This is because Credit files now include information about your current accounts and how payments have been made.
Your credit file now shows what accounts you have, any new or recent what accounts that have been opened and records any closed accounts.
Your credit file also records the date that you paid any default notices.
The 2018 legislation aligns Australia’s credit reporting criteria with other developed nations that include the UK and the USA.
In these countries’ borrowers with high credit scores and strong repayment and credit histories have used this information to seek out better credit offers.
Positive credit reporting forms part of Federal Government initiatives to make credit reporting and loan assessment a much fairer and transparent system.
Lenders can access much more data than ever before, and this has been brought about by these regulations.
Understanding positive credit reporting.
Australians need to understand how their financial history impacts their next credit card or personal loan
How does positive credit reporting help borrowers?
Under the positive credit reporting system, when you apply for credit, lenders can see if you have been repaying your credit card, personal loans or mortgages on time. The credit reporting bureau have your repayment history covering a period up to 24 months and includes closed accounts.
How Can positive credit reporting help borrowers?
Under negative credit reporting, the old system, your credit file wouldn’t show any information about how well you have paid your credit cards, mortgage or personal loans.
When positive or good payment data is included in your credit file, a lender can obtain a much more detailed picture of a person’s credit and repayment history.
The new credit reporting system doesn’t just help those with strong credit scores.
A client’s repayment history in conjunction with the positive data sharing regulations can be used to help people experiencing financial hardship.
Greater visibility of a client’s current circumstances, credit providers are better positioned to make informed decisions.
Working out arrangements before a customer defaults and receives an adverse event on their credit report is made a lot easier with the client’s repayment history on display.
This can help protect those who may be facing financial changes or hardships from getting into more debt.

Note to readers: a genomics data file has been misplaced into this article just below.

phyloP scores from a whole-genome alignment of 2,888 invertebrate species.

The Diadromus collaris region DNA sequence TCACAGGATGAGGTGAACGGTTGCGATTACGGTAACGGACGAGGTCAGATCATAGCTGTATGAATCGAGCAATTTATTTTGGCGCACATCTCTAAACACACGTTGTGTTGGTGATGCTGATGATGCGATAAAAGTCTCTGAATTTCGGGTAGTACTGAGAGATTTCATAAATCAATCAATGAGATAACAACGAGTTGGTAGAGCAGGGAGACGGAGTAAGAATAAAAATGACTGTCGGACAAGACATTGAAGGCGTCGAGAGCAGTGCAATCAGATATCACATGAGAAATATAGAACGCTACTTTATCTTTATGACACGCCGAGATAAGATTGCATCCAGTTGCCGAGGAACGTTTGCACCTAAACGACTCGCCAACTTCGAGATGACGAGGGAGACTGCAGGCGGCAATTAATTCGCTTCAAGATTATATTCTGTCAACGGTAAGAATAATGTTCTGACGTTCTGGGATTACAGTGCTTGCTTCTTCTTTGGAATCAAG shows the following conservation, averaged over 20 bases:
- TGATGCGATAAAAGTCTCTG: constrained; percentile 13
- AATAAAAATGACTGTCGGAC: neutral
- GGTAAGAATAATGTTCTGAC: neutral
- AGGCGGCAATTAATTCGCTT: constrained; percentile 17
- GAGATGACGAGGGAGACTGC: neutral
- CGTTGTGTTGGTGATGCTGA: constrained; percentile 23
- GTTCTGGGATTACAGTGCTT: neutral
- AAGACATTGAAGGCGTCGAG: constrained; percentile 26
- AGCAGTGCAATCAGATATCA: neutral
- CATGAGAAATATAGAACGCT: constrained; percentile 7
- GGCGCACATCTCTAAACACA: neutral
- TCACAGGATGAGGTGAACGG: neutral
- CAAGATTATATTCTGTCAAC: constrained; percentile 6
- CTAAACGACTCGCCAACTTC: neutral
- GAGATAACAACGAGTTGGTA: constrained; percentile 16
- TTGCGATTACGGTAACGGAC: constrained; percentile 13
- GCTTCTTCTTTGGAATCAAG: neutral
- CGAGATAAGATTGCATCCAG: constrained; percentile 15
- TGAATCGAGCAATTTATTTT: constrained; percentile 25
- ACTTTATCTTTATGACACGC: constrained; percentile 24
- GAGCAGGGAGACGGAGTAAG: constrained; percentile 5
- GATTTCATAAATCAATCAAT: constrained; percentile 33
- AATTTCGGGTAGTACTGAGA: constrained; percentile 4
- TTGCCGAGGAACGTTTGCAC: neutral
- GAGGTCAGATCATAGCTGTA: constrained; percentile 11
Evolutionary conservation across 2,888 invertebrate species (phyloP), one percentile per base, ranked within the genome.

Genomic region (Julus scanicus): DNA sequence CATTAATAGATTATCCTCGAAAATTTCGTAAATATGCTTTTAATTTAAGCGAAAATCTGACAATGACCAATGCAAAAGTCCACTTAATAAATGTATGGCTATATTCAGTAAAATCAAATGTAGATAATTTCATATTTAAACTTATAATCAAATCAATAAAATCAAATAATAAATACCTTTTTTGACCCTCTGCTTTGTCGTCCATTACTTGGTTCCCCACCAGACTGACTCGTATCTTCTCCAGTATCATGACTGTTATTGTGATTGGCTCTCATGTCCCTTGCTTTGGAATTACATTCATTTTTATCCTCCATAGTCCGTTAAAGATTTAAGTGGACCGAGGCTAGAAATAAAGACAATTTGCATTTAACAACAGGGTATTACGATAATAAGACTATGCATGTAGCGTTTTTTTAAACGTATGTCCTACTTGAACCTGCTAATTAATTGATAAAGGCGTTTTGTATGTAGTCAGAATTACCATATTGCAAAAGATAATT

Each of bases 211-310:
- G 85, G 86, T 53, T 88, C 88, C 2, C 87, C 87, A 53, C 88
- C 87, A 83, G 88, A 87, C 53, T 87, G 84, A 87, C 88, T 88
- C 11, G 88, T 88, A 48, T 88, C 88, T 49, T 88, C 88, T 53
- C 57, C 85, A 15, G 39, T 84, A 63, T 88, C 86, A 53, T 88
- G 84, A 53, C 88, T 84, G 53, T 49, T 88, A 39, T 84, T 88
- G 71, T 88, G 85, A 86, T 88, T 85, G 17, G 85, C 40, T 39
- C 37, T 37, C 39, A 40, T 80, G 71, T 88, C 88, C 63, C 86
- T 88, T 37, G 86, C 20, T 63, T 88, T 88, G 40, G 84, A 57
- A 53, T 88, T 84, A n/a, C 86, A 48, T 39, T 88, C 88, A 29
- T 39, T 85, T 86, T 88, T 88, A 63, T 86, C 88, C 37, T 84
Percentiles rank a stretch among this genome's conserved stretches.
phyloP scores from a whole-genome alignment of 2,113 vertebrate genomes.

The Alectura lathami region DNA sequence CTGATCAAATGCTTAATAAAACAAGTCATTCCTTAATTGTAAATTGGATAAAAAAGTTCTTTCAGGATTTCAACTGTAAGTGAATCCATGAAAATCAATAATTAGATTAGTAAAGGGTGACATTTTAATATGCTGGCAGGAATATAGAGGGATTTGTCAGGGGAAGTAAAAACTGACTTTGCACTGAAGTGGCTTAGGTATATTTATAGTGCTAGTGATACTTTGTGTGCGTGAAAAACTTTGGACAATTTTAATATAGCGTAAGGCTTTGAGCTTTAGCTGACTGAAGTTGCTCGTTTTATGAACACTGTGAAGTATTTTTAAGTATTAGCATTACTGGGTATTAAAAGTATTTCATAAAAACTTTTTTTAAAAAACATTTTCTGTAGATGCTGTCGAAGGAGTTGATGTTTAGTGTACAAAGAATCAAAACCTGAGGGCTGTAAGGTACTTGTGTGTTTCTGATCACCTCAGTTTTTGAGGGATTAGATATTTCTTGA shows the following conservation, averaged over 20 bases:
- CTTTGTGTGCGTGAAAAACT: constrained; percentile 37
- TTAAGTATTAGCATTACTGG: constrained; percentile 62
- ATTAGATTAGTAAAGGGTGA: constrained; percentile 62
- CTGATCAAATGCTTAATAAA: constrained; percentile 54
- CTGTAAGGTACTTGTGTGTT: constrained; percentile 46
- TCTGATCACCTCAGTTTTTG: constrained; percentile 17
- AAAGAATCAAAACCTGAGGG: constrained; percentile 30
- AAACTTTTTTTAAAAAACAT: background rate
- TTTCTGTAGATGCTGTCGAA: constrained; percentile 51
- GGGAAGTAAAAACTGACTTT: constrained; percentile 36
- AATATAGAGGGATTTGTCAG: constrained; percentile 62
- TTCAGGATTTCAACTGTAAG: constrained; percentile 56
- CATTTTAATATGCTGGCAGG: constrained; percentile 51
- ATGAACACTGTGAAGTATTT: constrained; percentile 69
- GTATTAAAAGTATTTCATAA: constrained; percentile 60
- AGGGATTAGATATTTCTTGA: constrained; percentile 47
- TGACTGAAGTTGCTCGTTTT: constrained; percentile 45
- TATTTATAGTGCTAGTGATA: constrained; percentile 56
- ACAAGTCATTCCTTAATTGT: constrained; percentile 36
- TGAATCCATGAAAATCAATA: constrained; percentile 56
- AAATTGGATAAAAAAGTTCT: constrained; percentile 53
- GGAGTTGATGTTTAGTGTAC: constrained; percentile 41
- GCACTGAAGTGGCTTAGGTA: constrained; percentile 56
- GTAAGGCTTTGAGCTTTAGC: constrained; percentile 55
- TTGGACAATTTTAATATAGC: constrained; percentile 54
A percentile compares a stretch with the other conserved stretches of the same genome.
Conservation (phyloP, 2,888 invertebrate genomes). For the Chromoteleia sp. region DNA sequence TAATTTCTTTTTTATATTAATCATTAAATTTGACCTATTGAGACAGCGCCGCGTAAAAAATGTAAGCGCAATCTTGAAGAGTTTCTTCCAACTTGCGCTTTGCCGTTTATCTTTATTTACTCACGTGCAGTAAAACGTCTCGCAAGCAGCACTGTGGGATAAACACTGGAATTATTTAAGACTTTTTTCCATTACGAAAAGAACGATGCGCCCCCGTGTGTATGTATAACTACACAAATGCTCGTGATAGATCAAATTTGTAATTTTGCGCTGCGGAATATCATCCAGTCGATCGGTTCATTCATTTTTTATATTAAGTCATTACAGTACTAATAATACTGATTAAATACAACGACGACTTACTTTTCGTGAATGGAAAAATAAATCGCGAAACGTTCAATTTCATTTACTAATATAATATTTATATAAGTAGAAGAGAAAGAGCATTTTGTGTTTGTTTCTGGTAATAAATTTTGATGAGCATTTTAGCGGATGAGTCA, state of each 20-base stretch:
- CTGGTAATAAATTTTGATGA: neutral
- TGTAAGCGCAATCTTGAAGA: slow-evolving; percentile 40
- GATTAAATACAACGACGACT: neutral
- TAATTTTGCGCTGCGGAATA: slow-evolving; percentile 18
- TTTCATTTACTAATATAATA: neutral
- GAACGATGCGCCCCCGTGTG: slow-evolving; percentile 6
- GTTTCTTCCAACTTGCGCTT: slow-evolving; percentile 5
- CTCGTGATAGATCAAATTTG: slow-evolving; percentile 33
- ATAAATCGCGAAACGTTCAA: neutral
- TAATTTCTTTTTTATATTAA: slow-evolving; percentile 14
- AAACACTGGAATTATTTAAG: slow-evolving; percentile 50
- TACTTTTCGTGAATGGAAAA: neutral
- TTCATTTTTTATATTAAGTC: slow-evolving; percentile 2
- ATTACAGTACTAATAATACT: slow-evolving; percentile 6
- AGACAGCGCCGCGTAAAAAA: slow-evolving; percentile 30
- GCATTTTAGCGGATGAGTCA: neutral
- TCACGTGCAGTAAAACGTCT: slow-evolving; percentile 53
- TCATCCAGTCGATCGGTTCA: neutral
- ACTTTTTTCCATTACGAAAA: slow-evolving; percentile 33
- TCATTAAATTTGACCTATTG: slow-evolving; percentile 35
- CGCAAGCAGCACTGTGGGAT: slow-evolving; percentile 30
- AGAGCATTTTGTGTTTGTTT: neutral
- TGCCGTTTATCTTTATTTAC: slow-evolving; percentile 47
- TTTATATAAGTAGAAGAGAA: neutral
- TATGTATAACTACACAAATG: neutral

- The availability of positive credit reporting information helps borrowers with a strong history of making on time repayments gain better recognition from lenders. This would result in lower rates and fees.
- Australians with a good credit history and on time repayment can expect to access more competitive deals and interest rates.
- The sharing of positive data can also assist borrowers to avoid entering levels of debt that may be unmanageable.
- Positive data can also help credit providers see the how indebted a borrower is.
- Under negative reporting, a borrower’s credit file doesn’t have information on credit limits, repayment history or account open and close dates.
- Most people are unaware that credit providers plan to share more of their personal financial data.
If you need financial assistance you can contact the following agencies.
Money Smart is an Australian Securities and Investments Commission (ASIC) website that offers free independent guidance to help consumers manage their finances.
The National Debt Helpline is a not-for-profit service that helps people tackle their debt problems. Their professional financial counsellors offer a free, independent and confidential service.
Community legal centres are not-for-profit community organisations, operating independently to provide legal services to the public.
National Legal Aid comprises of eight independent legal aid commissions around Australia, one in each of the states and territories. Each legal aid commission provides legal services and advice to people living in that state or territory.